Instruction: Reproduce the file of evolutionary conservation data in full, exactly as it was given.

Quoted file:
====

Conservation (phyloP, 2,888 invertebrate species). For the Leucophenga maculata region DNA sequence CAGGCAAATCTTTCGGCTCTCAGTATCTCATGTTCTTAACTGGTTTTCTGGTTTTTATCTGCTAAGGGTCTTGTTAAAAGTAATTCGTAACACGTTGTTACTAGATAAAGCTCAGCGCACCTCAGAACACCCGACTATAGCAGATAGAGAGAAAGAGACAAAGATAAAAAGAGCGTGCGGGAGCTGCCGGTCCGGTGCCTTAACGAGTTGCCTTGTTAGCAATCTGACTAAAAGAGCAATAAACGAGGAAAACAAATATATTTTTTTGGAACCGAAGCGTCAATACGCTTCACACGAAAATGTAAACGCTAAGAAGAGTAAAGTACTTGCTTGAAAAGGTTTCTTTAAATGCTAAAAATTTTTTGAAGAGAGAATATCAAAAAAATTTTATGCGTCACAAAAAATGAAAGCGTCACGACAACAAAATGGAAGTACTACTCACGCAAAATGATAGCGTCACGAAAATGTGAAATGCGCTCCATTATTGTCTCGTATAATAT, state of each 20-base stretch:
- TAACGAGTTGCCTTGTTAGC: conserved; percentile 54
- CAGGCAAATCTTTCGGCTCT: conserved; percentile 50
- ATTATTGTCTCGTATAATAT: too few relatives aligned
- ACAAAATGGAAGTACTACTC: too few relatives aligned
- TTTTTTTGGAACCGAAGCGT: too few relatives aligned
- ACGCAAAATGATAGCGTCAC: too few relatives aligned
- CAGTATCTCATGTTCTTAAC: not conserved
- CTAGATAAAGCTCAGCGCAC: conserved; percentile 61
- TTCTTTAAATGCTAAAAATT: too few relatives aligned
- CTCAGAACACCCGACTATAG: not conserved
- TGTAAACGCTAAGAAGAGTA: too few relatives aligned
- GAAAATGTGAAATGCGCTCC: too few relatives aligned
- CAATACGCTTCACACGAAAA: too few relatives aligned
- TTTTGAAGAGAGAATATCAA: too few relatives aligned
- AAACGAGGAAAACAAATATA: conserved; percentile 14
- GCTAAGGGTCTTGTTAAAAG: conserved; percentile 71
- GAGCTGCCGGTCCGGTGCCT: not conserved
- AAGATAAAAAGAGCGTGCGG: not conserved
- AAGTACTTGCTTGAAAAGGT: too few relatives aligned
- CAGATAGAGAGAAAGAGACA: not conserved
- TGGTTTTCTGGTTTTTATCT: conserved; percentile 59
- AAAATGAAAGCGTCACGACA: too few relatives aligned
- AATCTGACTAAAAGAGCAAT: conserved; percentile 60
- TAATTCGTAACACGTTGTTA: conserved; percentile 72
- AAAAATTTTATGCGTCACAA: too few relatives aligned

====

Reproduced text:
Conservation (phyloP, 2,888 invertebrate species). For the Leucophenga maculata region DNA sequence CAGGCAAATCTTTCGGCTCTCAGTATCTCATGTTCTTAACTGGTTTTCTGGTTTTTATCTGCTAAGGGTCTTGTTAAAAGTAATTCGTAACACGTTGTTACTAGATAAAGCTCAGCGCACCTCAGAACACCCGACTATAGCAGATAGAGAGAAAGAGACAAAGATAAAAAGAGCGTGCGGGAGCTGCCGGTCCGGTGCCTTAACGAGTTGCCTTGTTAGCAATCTGACTAAAAGAGCAATAAACGAGGAAAACAAATATATTTTTTTGGAACCGAAGCGTCAATACGCTTCACACGAAAATGTAAACGCTAAGAAGAGTAAAGTACTTGCTTGAAAAGGTTTCTTTAAATGCTAAAAATTTTTTGAAGAGAGAATATCAAAAAAATTTTATGCGTCACAAAAAATGAAAGCGTCACGACAACAAAATGGAAGTACTACTCACGCAAAATGATAGCGTCACGAAAATGTGAAATGCGCTCCATTATTGTCTCGTATAATAT, state of each 20-base stretch:
- TAACGAGTTGCCTTGTTAGC: conserved; percentile 54
- CAGGCAAATCTTTCGGCTCT: conserved; percentile 50
- ATTATTGTCTCGTATAATAT: too few relatives aligned
- ACAAAATGGAAGTACTACTC: too few relatives aligned
- TTTTTTTGGAACCGAAGCGT: too few relatives aligned
- ACGCAAAATGATAGCGTCAC: too few relatives aligned
- CAGTATCTCATGTTCTTAAC: not conserved
- CTAGATAAAGCTCAGCGCAC: conserved; percentile 61
- TTCTTTAAATGCTAAAAATT: too few relatives aligned
- CTCAGAACACCCGACTATAG: not conserved
- TGTAAACGCTAAGAAGAGTA: too few relatives aligned
- GAAAATGTGAAATGCGCTCC: too few relatives aligned
- CAATACGCTTCACACGAAAA: too few relatives aligned
- TTTTGAAGAGAGAATATCAA: too few relatives aligned
- AAACGAGGAAAACAAATATA: conserved; percentile 14
- GCTAAGGGTCTTGTTAAAAG: conserved; percentile 71
- GAGCTGCCGGTCCGGTGCCT: not conserved
- AAGATAAAAAGAGCGTGCGG: not conserved
- AAGTACTTGCTTGAAAAGGT: too few relatives aligned
- CAGATAGAGAGAAAGAGACA: not conserved
- TGGTTTTCTGGTTTTTATCT: conserved; percentile 59
- AAAATGAAAGCGTCACGACA: too few relatives aligned
- AATCTGACTAAAAGAGCAAT: conserved; percentile 60
- TAATTCGTAACACGTTGTTA: conserved; percentile 72
- AAAAATTTTATGCGTCACAA: too few relatives aligned